Why Small Businesses Make A Big Difference
Interview with Soumitra Dutta, Dean of Saïd Business School, University of Oxford
- SMEs account for around 90% of all firms and are responsible for 50% of employment globally
- Their potential for economic and social impact must not be underestimated or underappreciated
- Business schools such as Oxford Saïd are doing more to support SMEs and help them grow
Big businesses grab the headlines. From Apple and Amazon to UnitedHealth and Unilever, the world’s conglomerates and corporate heavyweights turn over billions of dollars each year, with huge workforces behind them.
So when we think of business we seldom have in mind small and medium sized enterprises, or SMEs. And that’s understandable. After all, it’s organisations like Microsoft, Merck and McDonalds that make the world go round, right?
“SMEs represent a huge proportion of firms that exist worldwide, as well as that of the global workforce,” says Soumitra Dutta, Dean of Saïd Business School at The University of Oxford.
“It is they that keep things ticking over.”
He’s right. According to The World Bank, SMEs account for around 90% of all firms and are responsible for 50% of employment globally, as well as up to 40% of GDP in emerging markets. A report from McKinsey published in 2022 revealed that in Malaysia, while mid-sized businesses represent a mere 2% of all firms in operation, they account for 40% of the country’s GDP.
“While smaller in size, SMEs comprise a powerful and dispersed group. It’s their impact that we must look to,” Dutta says. “Their potential for economic and social impact must not be underestimated or underappreciated.”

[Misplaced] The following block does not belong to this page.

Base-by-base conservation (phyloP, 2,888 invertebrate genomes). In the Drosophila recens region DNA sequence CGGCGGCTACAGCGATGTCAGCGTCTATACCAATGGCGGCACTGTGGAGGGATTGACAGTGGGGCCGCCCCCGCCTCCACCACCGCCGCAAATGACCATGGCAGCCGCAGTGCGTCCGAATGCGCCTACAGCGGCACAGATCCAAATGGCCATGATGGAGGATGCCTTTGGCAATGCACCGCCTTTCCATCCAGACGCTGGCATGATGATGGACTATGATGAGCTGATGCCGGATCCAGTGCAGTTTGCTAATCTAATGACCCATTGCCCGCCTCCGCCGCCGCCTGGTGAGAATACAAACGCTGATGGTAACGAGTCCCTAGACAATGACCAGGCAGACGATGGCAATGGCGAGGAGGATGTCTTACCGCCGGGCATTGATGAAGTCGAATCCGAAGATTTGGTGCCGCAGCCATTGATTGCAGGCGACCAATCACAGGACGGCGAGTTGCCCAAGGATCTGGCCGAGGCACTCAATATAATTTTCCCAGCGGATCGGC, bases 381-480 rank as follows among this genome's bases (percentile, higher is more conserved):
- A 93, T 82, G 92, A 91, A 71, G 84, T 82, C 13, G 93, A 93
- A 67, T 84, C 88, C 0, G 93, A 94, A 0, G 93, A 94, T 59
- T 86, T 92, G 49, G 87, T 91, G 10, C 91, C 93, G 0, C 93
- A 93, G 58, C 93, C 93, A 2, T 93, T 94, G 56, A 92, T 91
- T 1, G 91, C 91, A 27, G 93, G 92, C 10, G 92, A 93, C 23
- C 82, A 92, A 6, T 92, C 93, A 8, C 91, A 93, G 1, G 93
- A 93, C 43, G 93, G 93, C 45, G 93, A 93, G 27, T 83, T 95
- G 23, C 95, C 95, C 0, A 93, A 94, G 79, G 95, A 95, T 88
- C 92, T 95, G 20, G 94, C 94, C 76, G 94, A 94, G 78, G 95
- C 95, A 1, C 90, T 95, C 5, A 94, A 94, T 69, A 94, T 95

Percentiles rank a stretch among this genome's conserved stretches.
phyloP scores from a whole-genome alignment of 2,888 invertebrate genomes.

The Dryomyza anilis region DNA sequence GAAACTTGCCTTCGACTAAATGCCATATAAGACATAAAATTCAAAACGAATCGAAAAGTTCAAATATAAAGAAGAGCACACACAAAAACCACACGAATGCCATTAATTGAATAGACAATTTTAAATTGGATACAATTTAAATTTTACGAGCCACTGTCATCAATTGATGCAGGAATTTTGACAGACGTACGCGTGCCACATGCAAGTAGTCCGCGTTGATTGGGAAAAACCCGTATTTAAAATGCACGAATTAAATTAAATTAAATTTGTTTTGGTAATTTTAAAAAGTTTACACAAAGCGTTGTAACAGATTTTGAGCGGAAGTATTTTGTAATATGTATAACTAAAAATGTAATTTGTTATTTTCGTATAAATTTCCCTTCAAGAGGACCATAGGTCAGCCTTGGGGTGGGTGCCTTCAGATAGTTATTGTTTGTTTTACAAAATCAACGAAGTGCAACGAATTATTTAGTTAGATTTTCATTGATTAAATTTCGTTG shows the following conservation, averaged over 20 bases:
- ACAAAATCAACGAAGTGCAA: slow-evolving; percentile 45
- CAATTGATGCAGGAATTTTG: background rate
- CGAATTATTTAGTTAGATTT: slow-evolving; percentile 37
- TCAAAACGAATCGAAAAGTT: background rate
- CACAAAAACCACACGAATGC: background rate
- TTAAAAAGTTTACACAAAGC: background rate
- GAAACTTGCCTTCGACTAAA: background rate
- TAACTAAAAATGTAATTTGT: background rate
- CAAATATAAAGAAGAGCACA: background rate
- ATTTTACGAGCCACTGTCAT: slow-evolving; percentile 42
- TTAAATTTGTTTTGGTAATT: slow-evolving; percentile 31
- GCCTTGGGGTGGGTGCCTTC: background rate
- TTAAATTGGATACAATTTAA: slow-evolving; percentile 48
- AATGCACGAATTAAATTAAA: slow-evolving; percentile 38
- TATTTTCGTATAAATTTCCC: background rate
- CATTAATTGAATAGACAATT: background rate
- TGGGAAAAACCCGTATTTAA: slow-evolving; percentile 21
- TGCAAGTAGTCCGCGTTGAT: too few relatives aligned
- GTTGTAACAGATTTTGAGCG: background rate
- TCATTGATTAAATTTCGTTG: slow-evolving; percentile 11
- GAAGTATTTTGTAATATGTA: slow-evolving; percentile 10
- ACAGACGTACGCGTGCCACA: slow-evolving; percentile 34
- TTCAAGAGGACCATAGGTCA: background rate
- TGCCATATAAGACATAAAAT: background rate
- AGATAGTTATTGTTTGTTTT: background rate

So, why are SMEs so often overlooked? “It’s all about the metrics we leverage,” explains the dean at Oxford Saïd.
For Dutta, SMEs are not the only victims of antiquated measures of value – bodies spanning countless sectors, despite their immense potential for impact, have all too often been consigned to the minor leagues courtesy of how they weigh up against a narrow set of barometers. And this, he notes, has a bearing on how we perceive leadership among these organisations.
“Take a business school, for example, and, in turn the role of a Dean,” he elaborates. “If we were to use only few metrics – the number of employees or students, which in the case of Saïd Business School, is little more than a few thousand each year, or annual revenue then the role of a Dean might seem modest. But, when you think about the impact that a business school can have via each of its stakeholders, the responsibility of leading each of those potential change-makers has real weight.”
The Global Education Editor at The Financial Times, Andrew Jack recently summarised the challenges around recognising the value of social impact in the FT’s Responsible Business Education Awards, noting:
“Metrics have their limits… Some topics are difficult to quantify easily, comparably and comprehensively. The same applies within education, which has a pivotal role in training the next generation of managers and entrepreneurs.”